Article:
Russia’s largest oil producer Rosneft will not cut or freeze its oil output under any deal struck between Russia and Opec, Reuters on October 11 quoted the company’s head Igor Sechin as saying, adding to uncertainty around the cartel’s new plan to cut production.
Sechin’s words came in stark contradiction to earlier comments by Russian President Vladimir Putin that non-cartel member Russia was ready to join the proposed Opec cap, which sent prices for crude to their highest point this year. However, the Rosneft head said he doubted that Opec countries, including Iran, Saudi Arabia and Venezuela, would cut their output either.
“Why should we do it?” Sechin, who is known for his anti-Opec stance, told Reuters in Istanbul on the evening of October 10 when asked if Rosneft, which accounts for 40% of Russia’s crude oil output, will support a limit agreement. Moreover, oil prices above $50 per barrel would make US shale oil projects profitable, Sechin added.
Meanwhile, Sechin’s position was strengthened by the simultaneous news that Rosneft acquired the controlling stake in the privatisation of Russia's Bashneft oil company in a one-horse race with the Kremlin's blessing. The move will increase Rosneft’s share of Russia’s crude production to more than 50%.
In the past, Russia and the Organization of the Petroleum Exporting Countries made several attempts to join forces to stabilise oil prices, but with few results. However, Putin’s backing for such a move now immediately pushed up the price of Brent crude to $53.65, the highest figure since October 2015.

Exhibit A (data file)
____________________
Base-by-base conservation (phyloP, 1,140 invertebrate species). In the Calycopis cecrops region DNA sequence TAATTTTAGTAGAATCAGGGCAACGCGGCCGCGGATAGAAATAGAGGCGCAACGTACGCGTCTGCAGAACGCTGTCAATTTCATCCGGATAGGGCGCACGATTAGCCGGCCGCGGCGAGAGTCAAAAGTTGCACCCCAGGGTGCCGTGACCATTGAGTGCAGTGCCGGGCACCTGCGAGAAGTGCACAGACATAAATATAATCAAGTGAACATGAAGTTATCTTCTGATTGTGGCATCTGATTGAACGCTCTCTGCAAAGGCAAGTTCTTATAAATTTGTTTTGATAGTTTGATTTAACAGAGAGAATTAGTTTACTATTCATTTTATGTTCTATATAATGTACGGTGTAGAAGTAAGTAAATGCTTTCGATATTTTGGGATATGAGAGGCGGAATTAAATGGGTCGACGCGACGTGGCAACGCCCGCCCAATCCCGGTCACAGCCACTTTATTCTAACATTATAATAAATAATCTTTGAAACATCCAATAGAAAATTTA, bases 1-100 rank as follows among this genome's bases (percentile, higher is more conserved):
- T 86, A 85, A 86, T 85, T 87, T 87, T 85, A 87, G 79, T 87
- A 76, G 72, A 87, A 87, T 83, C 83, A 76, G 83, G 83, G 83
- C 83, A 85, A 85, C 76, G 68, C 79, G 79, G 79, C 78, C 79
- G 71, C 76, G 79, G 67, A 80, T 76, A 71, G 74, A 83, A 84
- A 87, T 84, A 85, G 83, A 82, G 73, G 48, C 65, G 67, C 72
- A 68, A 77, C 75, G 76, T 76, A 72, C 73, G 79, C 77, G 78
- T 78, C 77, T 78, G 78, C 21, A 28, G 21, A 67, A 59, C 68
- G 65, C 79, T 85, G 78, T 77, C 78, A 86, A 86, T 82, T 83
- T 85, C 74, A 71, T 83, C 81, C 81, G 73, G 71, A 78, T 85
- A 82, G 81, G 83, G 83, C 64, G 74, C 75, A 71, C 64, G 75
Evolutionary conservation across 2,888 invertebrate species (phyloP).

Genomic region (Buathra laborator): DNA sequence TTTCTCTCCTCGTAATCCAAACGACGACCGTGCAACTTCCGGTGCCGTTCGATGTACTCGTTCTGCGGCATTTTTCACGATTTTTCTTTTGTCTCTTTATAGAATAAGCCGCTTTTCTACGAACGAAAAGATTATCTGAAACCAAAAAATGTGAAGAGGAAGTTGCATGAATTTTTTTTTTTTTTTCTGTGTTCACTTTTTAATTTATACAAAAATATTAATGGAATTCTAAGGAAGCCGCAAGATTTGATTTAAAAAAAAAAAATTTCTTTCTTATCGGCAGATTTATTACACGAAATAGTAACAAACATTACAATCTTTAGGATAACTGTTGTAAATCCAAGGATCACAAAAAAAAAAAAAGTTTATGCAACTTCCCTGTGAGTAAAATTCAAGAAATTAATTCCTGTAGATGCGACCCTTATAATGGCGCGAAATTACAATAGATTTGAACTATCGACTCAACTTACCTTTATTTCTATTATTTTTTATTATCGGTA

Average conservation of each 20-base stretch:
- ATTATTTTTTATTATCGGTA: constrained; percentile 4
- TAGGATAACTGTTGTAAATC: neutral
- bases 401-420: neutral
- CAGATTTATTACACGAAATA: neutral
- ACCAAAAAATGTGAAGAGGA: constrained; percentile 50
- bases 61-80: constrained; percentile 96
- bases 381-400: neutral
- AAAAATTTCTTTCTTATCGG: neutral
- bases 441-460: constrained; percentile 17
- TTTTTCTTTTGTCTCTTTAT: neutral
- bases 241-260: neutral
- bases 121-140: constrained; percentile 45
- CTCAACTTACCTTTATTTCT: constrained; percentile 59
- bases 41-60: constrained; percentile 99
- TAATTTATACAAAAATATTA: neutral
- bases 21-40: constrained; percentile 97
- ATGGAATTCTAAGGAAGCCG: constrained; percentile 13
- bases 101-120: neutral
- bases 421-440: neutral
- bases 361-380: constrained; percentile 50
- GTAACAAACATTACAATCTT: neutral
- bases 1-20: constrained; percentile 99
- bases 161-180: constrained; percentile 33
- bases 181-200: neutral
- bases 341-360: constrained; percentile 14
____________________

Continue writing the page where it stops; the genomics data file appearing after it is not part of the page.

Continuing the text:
“Russia is ready to join the joint measures to cap production and is calling for other oil exporters to join,” Putin was quoted as saying by Vedomosti on October 10, adding that he hoped Opec members would confirm their course at a meeting in November.
While it isn’t yet clear what impact Sechin's statements will have, analysts are uncertain about the future of the Opec move. Cartel members will have to resolve major obstacles before the decision to cut output could be translated into concrete agreements, Energy Aspects said.
“This market has rewarded the Opec rhetoric,” John Kilduff, a partner at Again Capital LLC, a New York-based hedge fund, was quoted as saying by Bloomberg. “Let’s see if their deeds match their words.”
“Given the propensity of Opec and other producers to talk up prices, and the history of failed deals among Opec [members] and between Opec and Russia, we would continue to treat the news somewhat carefully for the longer term,” Sberbank CIB said in a research note. In the shorter term, however, the ongoing conversations support oil prices, according to the bank’s analysts.
“In our opinion, a production freeze agreement poses no risks for Russia,” Gazprombank said, adding that if the country’s oil output remains at its current level, production in 2016 will be still 1% above the plan of 538mn tonnes, according to the Economic Development Ministry’s base-case scenario from May 2016.
Analysts also see the growth continuing in the longer term, albeit at a much slower rate.
“Although this booming rate of output gains cannot be sustained; slow, steady production increases from these levels will remain the norm at least until 2020,” Citigroup’s senior Russian oil and gas analyst Ronald Smith wrote in a recent comment published in the Financial Times, forecasting a peak output of 11.5mn barrels per day in about five years’ time.
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